By Kim Palmer
CLEVELAND (Reuters) - The Ohio Senate passed a bill on Wednesday limiting when farmers in the state can fertilize their land in a move aimed at protecting Lake Erie from toxic algae blooms like the one that fouled drinking water in Toledo last summer.
Lawmakers in the Republican-led chamber unanimously passed legislation prohibiting farmers from applying fertilizer or manure when fields are frozen or saturated or if the weather forecast calls for heavy rain, defined as the likelihood of an inch of rain in a 12-hour period.
The state House of Representatives, also controlled by Republicans, is working on a similar bill.
Last August, about 400,000 Toledo residents were without drinkable water for two days after the discovery of a harmful algal bloom caused by high amounts of nitrogen and phosphorous runoff because of heavy spring and summer rains.
Republican State Senator Randy Gardner called Lake Erie “Ohio’s jewel” and quoted Scripture when urging lawmakers to pass the bill.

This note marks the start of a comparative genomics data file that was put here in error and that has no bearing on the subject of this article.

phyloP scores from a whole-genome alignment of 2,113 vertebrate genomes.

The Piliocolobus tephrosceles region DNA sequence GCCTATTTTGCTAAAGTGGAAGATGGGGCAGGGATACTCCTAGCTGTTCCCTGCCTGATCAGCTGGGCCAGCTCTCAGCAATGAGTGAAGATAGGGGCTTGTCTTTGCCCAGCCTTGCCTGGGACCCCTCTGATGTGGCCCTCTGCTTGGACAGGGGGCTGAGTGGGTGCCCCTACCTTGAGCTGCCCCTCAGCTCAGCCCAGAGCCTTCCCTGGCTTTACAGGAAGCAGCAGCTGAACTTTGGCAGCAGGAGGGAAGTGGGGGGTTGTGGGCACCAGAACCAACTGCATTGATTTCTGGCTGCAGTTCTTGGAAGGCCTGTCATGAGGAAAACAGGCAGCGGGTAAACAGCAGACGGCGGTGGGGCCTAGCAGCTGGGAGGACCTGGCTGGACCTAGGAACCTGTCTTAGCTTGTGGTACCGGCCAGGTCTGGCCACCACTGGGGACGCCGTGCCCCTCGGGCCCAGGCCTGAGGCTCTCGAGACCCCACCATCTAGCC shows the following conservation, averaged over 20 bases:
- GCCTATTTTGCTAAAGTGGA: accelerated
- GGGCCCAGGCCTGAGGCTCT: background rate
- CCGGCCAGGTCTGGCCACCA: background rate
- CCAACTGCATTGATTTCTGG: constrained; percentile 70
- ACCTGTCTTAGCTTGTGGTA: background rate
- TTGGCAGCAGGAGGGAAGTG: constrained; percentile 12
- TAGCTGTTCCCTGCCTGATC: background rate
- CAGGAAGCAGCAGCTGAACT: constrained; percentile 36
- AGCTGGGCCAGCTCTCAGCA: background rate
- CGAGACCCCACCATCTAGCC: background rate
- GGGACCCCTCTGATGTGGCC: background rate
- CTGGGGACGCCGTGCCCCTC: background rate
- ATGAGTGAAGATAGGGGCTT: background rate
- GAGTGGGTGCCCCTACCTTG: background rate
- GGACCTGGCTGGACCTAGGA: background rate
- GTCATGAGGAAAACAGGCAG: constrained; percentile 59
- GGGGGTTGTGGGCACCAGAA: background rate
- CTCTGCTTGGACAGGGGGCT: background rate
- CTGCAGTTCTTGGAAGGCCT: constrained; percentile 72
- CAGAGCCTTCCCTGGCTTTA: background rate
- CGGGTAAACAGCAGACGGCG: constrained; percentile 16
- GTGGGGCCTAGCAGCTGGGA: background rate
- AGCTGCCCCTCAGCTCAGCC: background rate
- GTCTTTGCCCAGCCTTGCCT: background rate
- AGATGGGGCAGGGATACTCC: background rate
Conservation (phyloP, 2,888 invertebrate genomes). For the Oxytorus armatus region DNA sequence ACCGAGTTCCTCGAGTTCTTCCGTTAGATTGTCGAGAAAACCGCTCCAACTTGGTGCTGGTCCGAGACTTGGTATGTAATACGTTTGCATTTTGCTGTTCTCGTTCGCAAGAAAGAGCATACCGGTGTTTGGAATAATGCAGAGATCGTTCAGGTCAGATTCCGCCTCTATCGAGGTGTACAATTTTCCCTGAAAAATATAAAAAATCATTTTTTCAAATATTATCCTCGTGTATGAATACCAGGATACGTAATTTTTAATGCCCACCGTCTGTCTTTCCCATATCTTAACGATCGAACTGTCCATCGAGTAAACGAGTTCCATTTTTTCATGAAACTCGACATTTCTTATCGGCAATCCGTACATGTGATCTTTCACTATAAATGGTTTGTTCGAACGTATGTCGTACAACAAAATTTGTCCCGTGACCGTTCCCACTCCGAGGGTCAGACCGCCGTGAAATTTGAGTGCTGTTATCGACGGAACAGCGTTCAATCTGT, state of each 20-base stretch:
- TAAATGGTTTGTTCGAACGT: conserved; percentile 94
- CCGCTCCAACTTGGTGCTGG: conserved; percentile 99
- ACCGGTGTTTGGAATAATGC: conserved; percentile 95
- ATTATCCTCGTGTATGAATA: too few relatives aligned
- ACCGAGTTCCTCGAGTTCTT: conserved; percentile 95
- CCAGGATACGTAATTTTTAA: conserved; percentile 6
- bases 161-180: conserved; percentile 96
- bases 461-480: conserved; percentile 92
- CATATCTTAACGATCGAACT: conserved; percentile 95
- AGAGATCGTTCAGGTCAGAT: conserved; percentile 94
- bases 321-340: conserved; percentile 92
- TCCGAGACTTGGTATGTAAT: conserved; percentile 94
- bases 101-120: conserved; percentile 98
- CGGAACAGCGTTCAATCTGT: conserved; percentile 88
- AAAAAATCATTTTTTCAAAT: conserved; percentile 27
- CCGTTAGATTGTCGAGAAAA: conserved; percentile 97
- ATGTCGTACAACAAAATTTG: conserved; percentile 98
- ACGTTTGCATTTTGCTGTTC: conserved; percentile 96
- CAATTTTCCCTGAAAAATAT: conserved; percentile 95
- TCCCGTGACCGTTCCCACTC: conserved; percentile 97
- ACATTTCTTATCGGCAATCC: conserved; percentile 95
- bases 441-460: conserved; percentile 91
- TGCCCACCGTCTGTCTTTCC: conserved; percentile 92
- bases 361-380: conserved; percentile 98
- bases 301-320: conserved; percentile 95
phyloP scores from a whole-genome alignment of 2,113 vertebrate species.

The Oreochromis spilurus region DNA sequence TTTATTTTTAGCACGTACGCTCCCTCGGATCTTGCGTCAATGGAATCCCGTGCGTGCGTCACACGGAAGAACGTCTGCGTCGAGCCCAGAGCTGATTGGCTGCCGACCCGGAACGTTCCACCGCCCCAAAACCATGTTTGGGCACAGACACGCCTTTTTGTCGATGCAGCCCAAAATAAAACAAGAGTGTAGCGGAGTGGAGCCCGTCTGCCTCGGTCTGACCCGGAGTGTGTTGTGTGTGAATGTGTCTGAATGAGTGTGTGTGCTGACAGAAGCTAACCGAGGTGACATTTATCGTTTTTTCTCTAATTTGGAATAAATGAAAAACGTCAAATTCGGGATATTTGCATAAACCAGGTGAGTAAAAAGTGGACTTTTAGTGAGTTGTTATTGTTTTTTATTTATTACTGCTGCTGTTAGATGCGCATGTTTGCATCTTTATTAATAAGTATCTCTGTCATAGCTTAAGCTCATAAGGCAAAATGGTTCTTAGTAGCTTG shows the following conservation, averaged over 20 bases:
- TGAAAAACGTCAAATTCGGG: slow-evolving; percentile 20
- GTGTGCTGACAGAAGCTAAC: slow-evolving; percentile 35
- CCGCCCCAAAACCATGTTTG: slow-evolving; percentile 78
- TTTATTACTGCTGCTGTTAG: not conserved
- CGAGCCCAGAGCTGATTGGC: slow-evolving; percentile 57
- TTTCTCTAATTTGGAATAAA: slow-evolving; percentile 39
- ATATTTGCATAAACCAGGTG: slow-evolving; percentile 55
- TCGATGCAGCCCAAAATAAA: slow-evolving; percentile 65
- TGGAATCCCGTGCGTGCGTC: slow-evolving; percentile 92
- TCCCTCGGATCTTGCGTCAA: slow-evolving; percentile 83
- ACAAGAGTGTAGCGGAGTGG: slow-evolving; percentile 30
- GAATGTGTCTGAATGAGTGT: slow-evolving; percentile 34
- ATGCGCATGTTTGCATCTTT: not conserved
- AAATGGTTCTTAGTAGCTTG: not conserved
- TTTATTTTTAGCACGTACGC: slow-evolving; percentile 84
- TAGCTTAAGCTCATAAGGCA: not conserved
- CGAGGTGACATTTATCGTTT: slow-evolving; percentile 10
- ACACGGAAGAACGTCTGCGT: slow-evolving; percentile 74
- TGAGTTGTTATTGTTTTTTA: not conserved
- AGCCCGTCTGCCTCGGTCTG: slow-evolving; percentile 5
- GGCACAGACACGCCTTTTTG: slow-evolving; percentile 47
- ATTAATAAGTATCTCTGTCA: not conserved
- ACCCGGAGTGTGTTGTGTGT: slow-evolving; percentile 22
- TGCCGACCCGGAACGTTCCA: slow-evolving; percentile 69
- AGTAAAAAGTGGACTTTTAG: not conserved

"To whom much has been given, much is required," Gardner said.
The Ohio Corn & Wheat Growers Association supported the bill, saying applying fertilizer to frozen or snow-covered ground was not a recommended practice.
The bill also limits the dumping of dredged material from rivers and tributaries into Lake Erie and sets up monthly phosphorus monitoring at waste treatment plants.
The Senate bill would lapse in five years and was passed as an emergency measure that allows the measure to take effect immediately if it is approved by the House and Ohio Governor John Kasich signs it into law.
(Reporting by Kim Palmer; Editing by Mary Wisniewski and Peter Cooney)